In a joint Rome and Floyd County commission discussion on whether to propose mandating masks, one figure came up briefly.
The doubling rate.
That’s how many days it takes for the number of coronavirus cases to double. The lower the number, the faster the virus is spreading.
Georgia’s doubling rate has dropped by nearly 20 days within one week, Redmond Regional Medical Center’s CEO John Quinlivan told the joint meeting of city and county commissioners on Wednesday.
Last week, he said, the state’s doubling rate was 60 days. That means it took approximately two months for the number of COVID-19 infections to double.
This week it’s 41 days. If life holds true to the statistics and the rate of infection continues, that means Georgia’s number of coronavirus cases will double in just over a month and a week.
The difference in doubling times may sound like a few days, but what it comes down to in real life is the effect on how many patients are having to be treated in hospitals — and the potential of those hospitals becoming overwhelmed.
Both Redmond’s CEO and Floyd Medical Center President and CEO Kurt Stuenkel said they’re not at risk of being overwhelmed at this point.
A positive sign remains: the number of deaths in Floyd County hasn’t gone up either.
“If there’s good news from this, we’ve learned some things,” Stuenkel said. He said new treatments — like steroid treatments or the experimental drug remdesivir — have helped patients survive infection.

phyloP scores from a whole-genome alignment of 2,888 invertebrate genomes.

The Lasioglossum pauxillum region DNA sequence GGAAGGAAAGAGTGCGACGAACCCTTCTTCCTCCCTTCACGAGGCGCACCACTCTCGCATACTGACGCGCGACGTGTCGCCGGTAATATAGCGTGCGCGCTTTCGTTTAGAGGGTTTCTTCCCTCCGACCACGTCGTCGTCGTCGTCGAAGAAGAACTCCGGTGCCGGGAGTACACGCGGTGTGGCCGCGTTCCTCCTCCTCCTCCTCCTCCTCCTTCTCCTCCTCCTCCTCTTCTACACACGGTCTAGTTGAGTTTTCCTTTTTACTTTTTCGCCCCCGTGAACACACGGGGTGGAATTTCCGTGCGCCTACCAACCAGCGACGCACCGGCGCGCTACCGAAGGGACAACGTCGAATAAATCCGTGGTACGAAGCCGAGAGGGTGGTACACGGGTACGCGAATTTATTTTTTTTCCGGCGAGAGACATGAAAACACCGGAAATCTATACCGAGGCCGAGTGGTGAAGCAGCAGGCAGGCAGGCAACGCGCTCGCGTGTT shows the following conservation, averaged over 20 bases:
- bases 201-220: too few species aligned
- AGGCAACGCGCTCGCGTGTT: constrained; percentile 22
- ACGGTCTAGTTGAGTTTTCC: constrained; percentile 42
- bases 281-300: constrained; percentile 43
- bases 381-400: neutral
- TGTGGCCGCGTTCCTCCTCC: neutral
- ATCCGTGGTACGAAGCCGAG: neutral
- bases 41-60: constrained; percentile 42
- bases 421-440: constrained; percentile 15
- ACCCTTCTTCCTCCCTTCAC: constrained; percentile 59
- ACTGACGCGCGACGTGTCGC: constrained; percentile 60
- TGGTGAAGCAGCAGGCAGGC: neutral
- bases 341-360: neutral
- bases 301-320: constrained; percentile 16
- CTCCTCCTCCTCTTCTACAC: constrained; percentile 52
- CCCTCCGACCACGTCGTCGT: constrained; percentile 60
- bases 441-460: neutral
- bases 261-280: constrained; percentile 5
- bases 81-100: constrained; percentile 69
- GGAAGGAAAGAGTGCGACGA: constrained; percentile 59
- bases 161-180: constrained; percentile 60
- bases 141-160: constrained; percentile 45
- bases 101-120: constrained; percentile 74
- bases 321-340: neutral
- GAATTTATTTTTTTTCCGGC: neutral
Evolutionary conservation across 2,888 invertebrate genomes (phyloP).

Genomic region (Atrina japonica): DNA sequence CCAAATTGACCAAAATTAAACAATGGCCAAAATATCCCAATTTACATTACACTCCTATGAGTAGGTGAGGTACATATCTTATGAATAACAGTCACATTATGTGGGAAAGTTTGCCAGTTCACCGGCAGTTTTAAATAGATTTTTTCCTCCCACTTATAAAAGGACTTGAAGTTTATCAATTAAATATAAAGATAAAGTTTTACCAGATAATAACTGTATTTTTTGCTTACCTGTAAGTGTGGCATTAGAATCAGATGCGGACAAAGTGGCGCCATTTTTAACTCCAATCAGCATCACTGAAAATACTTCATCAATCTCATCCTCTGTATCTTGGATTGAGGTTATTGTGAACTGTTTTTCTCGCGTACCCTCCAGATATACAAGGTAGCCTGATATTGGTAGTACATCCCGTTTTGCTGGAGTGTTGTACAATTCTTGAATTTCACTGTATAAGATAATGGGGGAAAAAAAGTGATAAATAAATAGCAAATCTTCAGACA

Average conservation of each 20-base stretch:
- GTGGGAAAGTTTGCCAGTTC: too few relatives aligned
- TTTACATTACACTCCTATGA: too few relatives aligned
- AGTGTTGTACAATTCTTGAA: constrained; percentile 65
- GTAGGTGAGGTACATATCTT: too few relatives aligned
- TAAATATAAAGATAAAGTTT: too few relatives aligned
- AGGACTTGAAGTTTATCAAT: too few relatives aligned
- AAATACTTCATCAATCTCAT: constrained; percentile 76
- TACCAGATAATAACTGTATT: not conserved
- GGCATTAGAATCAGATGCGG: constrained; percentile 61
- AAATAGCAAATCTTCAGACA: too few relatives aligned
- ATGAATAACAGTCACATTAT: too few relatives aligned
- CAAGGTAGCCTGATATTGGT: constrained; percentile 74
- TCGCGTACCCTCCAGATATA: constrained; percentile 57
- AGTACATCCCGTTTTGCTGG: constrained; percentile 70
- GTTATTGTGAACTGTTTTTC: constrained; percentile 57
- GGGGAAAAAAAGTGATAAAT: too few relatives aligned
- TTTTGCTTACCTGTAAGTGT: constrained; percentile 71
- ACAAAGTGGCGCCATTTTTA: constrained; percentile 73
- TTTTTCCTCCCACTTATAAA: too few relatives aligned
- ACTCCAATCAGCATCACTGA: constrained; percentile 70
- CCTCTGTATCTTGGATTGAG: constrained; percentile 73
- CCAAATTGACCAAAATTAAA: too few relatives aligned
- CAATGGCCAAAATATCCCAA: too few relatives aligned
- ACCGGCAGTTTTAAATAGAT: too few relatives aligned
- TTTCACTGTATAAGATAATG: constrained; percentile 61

The rise of new cases is what spurred Rome’s Mayor Bill Collins to reach out to his counterpart on the county commission, Chair Scotty Hancock. Collins made no bones about stating he supports proposing a mask mandate for the city and expects to present a first reading of an ordinance at the city’s monthly meeting on Monday.
Mandating mask wearing would demonstrate leadership, Rome’s mayor said, giving a path for others to follow.
Hancock has said he personally doesn’t agree with a mandate and stated that he has reservations about the feasibility and enforceability of mandating face coverings in the county. Although, he has said he wears a mask in public and supports Gov. Brian Kemp’s recent initiative to encourage Georgians to wear masks.
Dr. Gary Voccio, the health director for Georgia’s Northwest Health District, alongside Stuenkel, Quinlivan and Harbin Clinic CEO Kenna Stock all said the benefit of wearing masks to the community is unquestioned.
“It’s really a simple thing,” Stock told the joint boards.
Both city and county leaders weighed in on the question of enforcement, if an ordinance were to be put in place. City Commissioner Craig McDaniel pointed out that Rome instituted a ban on smoking downtown, yet not a single citation has been written.
He and others in the same meeting favored a public relations campaign to encourage businesses and merchants to encourage staff and customers to wear masks. Really, he said, it would be in their best interest.
“If the numbers go back up and we have to close down, some of those businesses aren’t coming back,” McDaniel said.
At this point, Dr. Voccio said, Georgia as a whole has been declared a red zone by the Centers for Disease Control because of the increase in the spread of the coronavirus.
Much of that spread is in metro areas. But the state had on average 1,000 new cases a day six weeks ago. Now, the state is averaging 2,500 cases a day.
“It’s fortunate in one aspect that our death rate is not going up,” Voccio said, but he cautioned that fatalities may begin an upward trend as cases continue to rise.
Later in the meeting, City Commissioner Bonny Askew — who went on the record in support of a mask mandate — proposed a question.
“Do we wait until the death rate starts to go up before we do something?” he asked the commissioners.